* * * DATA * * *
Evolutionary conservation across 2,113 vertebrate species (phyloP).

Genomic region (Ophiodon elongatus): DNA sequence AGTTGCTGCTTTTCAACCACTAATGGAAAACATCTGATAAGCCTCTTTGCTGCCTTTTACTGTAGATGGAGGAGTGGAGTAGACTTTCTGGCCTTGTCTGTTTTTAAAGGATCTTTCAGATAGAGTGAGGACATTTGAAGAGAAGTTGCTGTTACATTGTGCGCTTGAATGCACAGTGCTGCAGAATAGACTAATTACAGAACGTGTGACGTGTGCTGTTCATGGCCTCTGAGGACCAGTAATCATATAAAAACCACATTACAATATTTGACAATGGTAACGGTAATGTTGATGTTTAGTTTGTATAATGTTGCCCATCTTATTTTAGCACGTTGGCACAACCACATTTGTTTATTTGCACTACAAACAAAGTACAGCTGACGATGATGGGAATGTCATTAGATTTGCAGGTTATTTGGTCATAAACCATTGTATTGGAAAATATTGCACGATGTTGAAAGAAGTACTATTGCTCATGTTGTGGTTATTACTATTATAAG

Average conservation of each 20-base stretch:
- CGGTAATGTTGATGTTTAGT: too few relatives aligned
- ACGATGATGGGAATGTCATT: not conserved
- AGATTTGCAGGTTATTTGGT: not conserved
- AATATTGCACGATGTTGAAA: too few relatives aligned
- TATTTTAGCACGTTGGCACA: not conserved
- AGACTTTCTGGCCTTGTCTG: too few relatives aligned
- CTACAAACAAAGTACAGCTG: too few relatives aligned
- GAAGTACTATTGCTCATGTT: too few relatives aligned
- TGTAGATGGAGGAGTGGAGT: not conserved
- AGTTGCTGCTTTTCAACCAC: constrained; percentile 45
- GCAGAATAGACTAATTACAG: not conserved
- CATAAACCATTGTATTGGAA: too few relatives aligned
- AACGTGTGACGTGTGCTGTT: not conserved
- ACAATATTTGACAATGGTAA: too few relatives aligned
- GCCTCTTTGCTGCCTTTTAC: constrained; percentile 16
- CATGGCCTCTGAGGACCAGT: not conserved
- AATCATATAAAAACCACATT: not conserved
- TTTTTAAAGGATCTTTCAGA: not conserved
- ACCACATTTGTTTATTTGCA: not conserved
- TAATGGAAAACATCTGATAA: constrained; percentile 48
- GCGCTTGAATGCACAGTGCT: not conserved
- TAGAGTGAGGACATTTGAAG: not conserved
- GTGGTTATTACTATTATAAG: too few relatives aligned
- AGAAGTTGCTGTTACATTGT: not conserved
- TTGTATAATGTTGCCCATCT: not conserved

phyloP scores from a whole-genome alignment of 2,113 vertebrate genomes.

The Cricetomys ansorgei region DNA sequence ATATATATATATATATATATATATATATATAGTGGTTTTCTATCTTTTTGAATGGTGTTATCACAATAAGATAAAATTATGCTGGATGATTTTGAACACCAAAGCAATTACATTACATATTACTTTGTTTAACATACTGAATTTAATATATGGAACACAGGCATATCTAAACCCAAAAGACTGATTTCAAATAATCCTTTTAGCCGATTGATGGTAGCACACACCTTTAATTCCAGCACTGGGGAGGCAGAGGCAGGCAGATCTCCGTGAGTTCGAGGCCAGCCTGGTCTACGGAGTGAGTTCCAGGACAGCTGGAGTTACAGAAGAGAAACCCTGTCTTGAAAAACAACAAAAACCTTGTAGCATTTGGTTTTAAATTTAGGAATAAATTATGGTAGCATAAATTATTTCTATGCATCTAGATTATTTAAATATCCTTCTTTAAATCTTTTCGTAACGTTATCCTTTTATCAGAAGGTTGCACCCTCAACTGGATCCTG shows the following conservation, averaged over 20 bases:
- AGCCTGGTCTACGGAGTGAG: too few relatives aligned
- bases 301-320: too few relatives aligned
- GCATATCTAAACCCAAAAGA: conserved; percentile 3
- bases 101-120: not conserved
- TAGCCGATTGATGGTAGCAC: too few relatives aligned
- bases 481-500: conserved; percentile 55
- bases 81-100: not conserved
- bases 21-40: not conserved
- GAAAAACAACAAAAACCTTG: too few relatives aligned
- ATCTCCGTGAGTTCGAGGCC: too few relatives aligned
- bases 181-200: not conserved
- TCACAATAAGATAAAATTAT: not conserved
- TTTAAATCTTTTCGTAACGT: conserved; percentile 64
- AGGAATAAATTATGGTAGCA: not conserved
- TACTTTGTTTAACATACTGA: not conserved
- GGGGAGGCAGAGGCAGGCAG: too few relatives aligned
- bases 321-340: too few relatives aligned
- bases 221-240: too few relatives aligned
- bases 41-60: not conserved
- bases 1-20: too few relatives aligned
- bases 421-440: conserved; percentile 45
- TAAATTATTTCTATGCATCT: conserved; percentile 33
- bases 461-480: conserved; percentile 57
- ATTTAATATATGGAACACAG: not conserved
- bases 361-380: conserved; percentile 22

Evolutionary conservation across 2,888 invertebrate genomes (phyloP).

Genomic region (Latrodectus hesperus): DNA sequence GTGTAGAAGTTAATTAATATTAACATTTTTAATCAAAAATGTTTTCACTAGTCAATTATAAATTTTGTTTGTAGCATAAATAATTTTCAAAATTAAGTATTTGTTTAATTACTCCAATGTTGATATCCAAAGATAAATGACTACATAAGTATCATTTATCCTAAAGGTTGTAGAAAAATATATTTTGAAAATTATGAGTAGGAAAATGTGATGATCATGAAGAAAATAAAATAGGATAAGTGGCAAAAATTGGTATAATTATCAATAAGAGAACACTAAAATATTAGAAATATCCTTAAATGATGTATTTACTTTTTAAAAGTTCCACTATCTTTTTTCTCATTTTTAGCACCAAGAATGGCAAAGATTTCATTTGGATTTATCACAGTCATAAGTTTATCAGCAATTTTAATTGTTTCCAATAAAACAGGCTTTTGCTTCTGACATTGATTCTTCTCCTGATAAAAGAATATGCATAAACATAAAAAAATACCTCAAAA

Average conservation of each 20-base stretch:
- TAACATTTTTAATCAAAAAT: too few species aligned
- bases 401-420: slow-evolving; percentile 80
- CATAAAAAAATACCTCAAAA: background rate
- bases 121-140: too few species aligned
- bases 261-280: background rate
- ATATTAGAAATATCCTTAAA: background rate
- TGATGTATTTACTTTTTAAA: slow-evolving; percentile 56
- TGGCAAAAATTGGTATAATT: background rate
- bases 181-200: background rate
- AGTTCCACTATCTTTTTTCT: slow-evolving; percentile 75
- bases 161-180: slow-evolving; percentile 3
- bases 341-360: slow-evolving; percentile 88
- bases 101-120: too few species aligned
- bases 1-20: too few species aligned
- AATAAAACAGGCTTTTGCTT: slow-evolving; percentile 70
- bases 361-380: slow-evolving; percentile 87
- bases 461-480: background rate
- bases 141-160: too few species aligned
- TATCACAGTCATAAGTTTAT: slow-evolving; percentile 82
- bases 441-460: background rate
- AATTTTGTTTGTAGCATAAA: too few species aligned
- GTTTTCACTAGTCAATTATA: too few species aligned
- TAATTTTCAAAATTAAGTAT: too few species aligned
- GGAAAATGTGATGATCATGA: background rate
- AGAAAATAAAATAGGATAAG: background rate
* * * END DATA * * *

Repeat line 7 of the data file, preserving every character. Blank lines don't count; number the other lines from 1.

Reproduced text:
- AATATTGCACGATGTTGAAA: too few relatives aligned